Skip to content
    Font Size
    A
    A
    A

    How to Start (or Restart) an Exercise Program

    By Lisa Hill
    WebMD Feature

    Just because exercise is a key way to manage your type 2 diabetes, it doesn't mean you have to get up at 5 a.m. and jog around your neighborhood.

    Start small and pick something you enjoy, like dancing, gardening, or even walking your dog. Then celebrate your successes. It's OK if you're starting back up after not having worked out for a while.

    Recommended Related to Diabetes

    Diabetes 9 to 5: Tips to Help You Manage Your Diabetes at Work

    When television's perennially popular Mary Richards walked into WJM's Minneapolis newsroom in 1970, she did more than show the world a single girl could "make it on her own." The award-winning actress who portrayed her -- Mary Tyler Moore -- also showed us diabetes and a career could coexist. Moore was diagnosed with adult-onset type 1 diabetes in the 1960s, several years before her Emmy-winning show began. But that didn't stop Moore from pursuing her career or turning the world on with a smile...

    Read the Diabetes 9 to 5: Tips to Help You Manage Your Diabetes at Work article > >

    "People just think it's this overwhelming thing, and they can't get started, but once they do and they're successful, it does become part of their life," says Karen Kemmis, DPT, a certified diabetes educator at SUNY Upstate Medical University. "A lot of people find they feel so good after they exercise."

    Exercise does more than make you feel stronger and give you energy. It also helps insulin work better in your body. 

    Before you start, talk to your doctor, especially if you have complications from diabetes. Once you get the go-ahead:

    Set goals. Think about what you want to achieve. Do you want to play with your kids or grandchildren without huffing and puffing? Is your focus on losing weight and getting fit? Do you want to have less pain or improve your blood sugar levels? 

    Write down your goals so you can look at them when you're tempted to stay in bed or watch TV.  

    Start slowly. Begin with 5 to 10 minutes at a time. As you get stronger, go longer or do it more than once a day. Work toward 150 minutes a week. Try not to go more than 2 days in a row without exercise.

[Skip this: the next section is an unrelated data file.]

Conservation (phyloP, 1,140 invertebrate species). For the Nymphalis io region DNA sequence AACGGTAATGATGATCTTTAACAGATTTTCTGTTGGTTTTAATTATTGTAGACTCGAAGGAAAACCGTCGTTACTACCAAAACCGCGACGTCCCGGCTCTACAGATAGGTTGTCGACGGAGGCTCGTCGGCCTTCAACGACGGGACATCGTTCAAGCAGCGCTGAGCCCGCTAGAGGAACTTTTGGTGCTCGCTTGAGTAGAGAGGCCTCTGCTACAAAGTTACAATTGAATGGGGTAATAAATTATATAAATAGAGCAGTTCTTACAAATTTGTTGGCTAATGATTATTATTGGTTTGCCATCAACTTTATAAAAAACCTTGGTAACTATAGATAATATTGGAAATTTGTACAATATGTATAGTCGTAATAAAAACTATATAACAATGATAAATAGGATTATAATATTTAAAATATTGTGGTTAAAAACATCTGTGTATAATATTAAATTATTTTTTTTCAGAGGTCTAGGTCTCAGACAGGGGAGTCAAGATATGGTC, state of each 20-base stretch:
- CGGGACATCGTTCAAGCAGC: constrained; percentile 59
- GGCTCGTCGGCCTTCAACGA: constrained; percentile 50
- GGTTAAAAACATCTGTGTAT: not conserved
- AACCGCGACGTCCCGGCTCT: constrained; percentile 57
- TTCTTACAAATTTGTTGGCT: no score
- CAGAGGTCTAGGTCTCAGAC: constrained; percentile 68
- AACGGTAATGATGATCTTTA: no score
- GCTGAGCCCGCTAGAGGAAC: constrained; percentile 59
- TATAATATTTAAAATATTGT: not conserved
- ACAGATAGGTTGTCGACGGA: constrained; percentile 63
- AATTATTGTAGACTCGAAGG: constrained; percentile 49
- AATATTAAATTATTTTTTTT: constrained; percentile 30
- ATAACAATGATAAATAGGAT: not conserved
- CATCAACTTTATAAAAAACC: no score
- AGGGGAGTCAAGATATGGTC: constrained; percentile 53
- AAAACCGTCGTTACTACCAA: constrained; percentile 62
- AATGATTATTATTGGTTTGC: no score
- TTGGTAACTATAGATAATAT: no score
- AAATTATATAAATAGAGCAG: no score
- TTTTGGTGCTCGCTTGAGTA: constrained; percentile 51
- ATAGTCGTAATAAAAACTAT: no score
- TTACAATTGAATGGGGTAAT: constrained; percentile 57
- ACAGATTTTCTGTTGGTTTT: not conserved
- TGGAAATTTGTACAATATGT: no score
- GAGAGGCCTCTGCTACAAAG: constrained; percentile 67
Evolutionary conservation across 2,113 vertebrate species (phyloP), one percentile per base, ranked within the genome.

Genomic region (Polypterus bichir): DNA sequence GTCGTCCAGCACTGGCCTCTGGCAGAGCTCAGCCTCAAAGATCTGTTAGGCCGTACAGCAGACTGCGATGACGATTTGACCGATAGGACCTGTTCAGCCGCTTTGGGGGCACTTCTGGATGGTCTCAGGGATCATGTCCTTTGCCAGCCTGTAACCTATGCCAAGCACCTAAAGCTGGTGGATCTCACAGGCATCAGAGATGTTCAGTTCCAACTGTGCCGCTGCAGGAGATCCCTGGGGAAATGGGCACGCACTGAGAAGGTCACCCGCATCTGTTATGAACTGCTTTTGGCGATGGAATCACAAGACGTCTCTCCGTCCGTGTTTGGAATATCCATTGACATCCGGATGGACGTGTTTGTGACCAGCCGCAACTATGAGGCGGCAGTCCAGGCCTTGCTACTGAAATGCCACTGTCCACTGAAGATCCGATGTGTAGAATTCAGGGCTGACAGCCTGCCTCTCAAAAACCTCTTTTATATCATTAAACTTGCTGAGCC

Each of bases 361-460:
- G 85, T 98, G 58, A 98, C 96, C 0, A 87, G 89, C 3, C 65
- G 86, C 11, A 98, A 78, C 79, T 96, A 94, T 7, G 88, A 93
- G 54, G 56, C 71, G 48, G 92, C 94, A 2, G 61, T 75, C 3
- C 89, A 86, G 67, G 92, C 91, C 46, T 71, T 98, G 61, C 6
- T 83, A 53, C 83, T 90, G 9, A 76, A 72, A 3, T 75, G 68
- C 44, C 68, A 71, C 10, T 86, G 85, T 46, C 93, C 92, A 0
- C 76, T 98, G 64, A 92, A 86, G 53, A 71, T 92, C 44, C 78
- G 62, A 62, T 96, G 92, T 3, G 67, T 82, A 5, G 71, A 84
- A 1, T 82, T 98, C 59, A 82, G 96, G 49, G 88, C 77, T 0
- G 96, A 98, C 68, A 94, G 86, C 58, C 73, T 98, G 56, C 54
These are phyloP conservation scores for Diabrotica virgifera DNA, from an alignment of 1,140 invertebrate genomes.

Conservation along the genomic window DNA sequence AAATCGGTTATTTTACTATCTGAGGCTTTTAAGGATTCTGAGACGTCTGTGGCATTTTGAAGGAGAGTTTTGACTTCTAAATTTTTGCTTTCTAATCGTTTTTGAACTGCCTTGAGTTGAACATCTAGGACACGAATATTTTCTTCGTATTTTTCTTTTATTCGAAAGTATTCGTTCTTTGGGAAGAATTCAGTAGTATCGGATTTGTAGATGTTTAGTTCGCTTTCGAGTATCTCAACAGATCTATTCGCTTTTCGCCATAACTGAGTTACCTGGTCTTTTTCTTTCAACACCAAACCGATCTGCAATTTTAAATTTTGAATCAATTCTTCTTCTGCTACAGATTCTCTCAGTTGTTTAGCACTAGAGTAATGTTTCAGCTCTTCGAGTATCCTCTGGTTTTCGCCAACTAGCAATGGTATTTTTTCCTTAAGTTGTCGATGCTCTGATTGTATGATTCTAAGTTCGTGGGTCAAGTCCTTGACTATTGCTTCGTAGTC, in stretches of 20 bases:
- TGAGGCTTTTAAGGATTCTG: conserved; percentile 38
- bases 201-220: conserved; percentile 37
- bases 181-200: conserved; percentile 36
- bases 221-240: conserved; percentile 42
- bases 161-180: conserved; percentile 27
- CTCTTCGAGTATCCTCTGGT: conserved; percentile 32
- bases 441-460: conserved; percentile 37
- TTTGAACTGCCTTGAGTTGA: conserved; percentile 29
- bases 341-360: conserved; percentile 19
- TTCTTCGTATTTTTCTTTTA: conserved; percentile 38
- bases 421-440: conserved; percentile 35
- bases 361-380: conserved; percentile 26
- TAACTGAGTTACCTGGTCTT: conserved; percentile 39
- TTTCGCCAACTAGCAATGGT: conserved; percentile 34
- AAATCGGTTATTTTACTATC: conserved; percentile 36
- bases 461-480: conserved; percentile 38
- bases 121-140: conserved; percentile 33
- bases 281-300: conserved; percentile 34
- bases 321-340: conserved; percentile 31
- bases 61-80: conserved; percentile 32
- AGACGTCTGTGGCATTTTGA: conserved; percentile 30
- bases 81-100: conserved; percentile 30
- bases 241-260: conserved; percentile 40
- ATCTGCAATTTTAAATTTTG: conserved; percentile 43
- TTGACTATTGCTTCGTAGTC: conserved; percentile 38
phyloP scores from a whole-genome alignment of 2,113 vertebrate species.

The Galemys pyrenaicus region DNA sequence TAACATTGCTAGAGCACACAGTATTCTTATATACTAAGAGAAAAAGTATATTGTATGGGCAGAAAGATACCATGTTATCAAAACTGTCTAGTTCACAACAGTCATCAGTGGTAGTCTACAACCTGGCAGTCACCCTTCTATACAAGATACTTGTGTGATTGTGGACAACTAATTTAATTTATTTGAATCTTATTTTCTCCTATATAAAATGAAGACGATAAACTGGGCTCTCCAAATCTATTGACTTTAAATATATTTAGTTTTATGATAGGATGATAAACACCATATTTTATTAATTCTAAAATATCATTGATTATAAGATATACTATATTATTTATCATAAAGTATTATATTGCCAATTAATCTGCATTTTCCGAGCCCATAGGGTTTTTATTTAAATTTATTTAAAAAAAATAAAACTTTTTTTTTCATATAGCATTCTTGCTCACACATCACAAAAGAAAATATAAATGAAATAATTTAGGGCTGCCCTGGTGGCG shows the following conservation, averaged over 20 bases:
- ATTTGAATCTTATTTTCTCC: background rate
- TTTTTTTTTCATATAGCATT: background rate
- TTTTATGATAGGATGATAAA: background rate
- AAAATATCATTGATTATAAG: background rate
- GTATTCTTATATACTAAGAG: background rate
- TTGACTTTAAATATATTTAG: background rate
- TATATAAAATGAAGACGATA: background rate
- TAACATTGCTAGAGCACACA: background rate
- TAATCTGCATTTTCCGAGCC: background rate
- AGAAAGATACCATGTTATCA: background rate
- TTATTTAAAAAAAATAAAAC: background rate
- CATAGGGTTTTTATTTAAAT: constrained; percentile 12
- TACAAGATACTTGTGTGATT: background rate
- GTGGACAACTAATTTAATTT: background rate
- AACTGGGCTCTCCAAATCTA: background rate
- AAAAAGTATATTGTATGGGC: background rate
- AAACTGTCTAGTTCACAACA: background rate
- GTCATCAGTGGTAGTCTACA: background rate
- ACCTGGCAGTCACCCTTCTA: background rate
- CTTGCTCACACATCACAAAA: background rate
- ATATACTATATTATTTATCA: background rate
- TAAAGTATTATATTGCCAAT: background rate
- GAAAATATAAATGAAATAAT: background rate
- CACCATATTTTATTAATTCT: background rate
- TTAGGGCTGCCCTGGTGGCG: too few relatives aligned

Do a combo of activity that gets your heart pumping, like swimming and jogging. Also, try strength training, like lifting weights or using resistance bands.

    Listen to your body. If you have pain during one exercise, switch to something else. If walking hurts your back, knees, or feet, try a stationary bike or water aerobics. 

    Your diabetes educator, physical therapist, or doctor can help find something that works for you.

    Find a comfortable place. If you're self-conscious about going to the gym, look for a program where you'll feel like you fit in. Check out your local community center or an exercise facility that attracts people you'd feel comfortable working out with.

    Hot Topics

    WebMD Video: Now Playing

    Click here to wach video: Dirty Truth About Hand Washing

    Which sex is the worst about washing up? Why is it so important? We’ve got the dirty truth on how and when to wash your hands.

    Click here to watch video: Dirty Truth About Hand Washing

    Popular Slideshows & Tools on WebMD

    disciplining a boy
    Types, symptoms, causes.
    fruit drinks
    Eat these to think better.
    bald woman smelling flowers
    Complementary therapies to ease symptoms.
    embarrassed woman
    Do you feel guilty after eating?
    diabetes highlighted
    4 early warning signs.
    birth control pills
    Which kind is right for you?
    Remember your finger
    Are you getting more forgetful?
    sticky notes on face
    10 tips to clear your brain fog.
    Close up of eye
    12 reasons you're distracted.
    Trainer demonstrating exercise for RA
    Exercises for your joints.
    Senior woman using diabetes test kit
    Each one takes 10 minutes or less.
    woman having a good day
    Revitalize your life.

    Pollen counts, treatment tips, and more.

    It's nothing to sneeze at.

    Loading ...

    Sending your email...

    This feature is temporarily unavailable. Please try again later.

    Thanks!

    Now check your email account on your mobile phone to download your new app.